Friday, August 20, 2010


I need to make a little correction to my last column. I do have a job, it's just not really my dream job. (And that's not really even true because I technically have two jobs.) I start today at my old job in Urbana. Before I moved to Chicago the second time, I worked for about a year as a Barista at Strawberry Fields. It's were I learned how to love coffee and it's part of why I'm obsessed with food. Such interesting people shop their and the atmosphere is very relaxed. It will be nice to work there again, although it does feel like one giant step back. Like the last five years never happened.

But that's not what's important. My important job, the job that will keep me sort of sane for the next however long, is my stringer job. I'm writing for my home town newspaper, the Piatt County Journal-Republican. Don't try to find it online, because it's not there. I've been writing a column for them for the last year or more, but now I'm writing actual news stories. And it's wonderful.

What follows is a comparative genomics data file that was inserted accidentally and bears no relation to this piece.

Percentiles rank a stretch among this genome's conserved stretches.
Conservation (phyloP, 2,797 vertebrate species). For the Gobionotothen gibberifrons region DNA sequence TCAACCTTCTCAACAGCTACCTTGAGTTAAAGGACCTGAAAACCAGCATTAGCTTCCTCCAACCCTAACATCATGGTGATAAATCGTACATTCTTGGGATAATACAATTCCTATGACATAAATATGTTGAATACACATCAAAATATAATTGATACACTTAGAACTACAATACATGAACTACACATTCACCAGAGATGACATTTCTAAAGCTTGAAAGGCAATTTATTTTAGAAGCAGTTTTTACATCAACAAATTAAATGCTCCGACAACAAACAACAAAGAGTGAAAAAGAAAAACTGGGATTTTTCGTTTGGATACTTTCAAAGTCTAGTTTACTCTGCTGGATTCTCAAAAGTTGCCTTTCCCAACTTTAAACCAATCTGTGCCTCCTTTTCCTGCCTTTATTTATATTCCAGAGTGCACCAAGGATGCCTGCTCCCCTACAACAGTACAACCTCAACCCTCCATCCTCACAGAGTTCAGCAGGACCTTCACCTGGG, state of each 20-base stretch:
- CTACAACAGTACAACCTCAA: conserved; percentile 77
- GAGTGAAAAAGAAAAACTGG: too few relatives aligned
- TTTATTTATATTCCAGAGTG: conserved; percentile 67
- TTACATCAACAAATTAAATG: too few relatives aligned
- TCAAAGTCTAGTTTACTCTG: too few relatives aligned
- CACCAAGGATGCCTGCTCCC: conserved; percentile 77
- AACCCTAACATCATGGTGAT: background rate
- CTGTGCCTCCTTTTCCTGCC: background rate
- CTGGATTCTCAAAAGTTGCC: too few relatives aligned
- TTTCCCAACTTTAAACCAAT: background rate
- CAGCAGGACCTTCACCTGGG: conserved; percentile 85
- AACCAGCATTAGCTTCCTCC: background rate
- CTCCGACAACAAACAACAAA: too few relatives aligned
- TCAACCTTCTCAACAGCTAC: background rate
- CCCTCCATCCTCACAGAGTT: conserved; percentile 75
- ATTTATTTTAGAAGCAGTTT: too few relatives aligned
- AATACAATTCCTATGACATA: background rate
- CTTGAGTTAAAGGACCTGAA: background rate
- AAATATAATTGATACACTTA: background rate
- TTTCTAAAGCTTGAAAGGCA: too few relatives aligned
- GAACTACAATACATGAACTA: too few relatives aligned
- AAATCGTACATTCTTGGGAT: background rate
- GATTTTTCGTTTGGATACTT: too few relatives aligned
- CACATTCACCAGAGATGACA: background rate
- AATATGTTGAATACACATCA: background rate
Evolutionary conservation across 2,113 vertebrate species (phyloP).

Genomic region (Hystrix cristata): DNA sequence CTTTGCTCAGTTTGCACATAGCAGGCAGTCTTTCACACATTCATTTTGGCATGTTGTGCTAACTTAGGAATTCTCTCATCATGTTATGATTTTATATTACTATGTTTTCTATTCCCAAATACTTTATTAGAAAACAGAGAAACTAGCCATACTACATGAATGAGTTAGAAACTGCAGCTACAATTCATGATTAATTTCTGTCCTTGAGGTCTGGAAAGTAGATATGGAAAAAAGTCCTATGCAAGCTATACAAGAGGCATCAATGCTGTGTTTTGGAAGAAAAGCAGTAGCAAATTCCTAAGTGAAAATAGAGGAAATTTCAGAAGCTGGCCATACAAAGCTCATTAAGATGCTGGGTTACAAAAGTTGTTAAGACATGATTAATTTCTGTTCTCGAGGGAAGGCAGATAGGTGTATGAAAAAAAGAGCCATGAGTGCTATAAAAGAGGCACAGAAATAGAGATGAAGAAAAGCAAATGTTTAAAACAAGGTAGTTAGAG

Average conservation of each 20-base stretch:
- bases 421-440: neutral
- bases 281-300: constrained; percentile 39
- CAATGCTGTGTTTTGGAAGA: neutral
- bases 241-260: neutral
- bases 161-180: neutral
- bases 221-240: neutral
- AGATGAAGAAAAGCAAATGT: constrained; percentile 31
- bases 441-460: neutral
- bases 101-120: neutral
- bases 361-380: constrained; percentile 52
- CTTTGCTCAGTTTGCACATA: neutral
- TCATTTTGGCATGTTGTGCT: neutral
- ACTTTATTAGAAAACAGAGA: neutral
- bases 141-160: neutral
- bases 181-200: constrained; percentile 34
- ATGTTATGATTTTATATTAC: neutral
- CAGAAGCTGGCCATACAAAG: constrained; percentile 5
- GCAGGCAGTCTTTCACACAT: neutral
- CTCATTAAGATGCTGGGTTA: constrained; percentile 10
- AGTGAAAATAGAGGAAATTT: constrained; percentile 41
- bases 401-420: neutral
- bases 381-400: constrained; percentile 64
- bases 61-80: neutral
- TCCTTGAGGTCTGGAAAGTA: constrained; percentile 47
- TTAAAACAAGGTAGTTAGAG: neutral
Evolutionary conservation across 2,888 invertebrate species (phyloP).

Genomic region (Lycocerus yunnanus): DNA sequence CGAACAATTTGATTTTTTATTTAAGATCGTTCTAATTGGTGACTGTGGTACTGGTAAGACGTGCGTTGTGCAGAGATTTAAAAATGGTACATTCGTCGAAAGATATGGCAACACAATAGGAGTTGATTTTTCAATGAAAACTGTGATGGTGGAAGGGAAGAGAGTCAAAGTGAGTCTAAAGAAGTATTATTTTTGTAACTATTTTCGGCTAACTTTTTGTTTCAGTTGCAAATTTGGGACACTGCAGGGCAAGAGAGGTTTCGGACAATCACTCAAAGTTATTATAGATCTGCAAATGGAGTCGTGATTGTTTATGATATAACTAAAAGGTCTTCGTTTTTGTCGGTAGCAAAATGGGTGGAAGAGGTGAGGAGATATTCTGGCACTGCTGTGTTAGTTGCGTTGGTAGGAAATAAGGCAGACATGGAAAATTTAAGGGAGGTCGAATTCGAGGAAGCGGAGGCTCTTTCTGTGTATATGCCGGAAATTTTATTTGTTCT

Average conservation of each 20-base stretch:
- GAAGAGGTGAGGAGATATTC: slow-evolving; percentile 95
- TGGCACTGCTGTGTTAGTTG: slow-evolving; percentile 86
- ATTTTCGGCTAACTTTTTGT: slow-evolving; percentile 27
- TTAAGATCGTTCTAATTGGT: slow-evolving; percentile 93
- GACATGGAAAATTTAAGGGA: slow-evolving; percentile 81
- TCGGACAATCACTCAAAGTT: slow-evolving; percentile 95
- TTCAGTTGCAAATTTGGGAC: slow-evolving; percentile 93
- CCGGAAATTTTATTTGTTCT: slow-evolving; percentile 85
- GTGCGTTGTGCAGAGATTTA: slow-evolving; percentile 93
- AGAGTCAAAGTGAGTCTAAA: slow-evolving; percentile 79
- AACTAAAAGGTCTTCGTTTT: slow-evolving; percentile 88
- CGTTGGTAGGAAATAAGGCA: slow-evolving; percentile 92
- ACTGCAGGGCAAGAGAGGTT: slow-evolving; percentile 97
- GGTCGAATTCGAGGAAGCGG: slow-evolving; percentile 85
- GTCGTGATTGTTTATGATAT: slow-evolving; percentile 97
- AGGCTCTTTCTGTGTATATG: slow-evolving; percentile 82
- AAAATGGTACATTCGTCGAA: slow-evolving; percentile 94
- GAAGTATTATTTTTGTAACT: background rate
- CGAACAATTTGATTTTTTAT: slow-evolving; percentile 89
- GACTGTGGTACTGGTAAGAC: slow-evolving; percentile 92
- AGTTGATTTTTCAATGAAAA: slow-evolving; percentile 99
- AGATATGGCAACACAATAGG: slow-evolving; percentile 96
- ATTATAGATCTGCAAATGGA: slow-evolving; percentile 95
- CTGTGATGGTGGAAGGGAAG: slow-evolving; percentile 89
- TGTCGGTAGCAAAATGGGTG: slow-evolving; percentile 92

At first I scoffed at the idea of writing for such a small paper so close to where I grew up. I came at it with a fairly arrogant and impertinent attitude about the whole thing. "Why should I bother with crop yield?"Aren't I better than this story?" [Actual story I just wrote: Piatt county corn and beans count.] But what I found their was amazing. Crop yield deeply and profoundly effects the whole town. Without a good corn crop the town economy would plummet and the world would starve. But not only that, these people are some of the nicest people I've ever met. They genuinely care about growing food and feeding the world. The meeting shifted toward the worlds natural disasters effecting crops, Russian drought, Pakistani flooding. An old man spoke up. "Who's going to feed those people?" It was a very touching question that woke me up out of my urban ego. This is why I'm doing this, to tell stories about people like this, sometimes it's important to be reminded of that.

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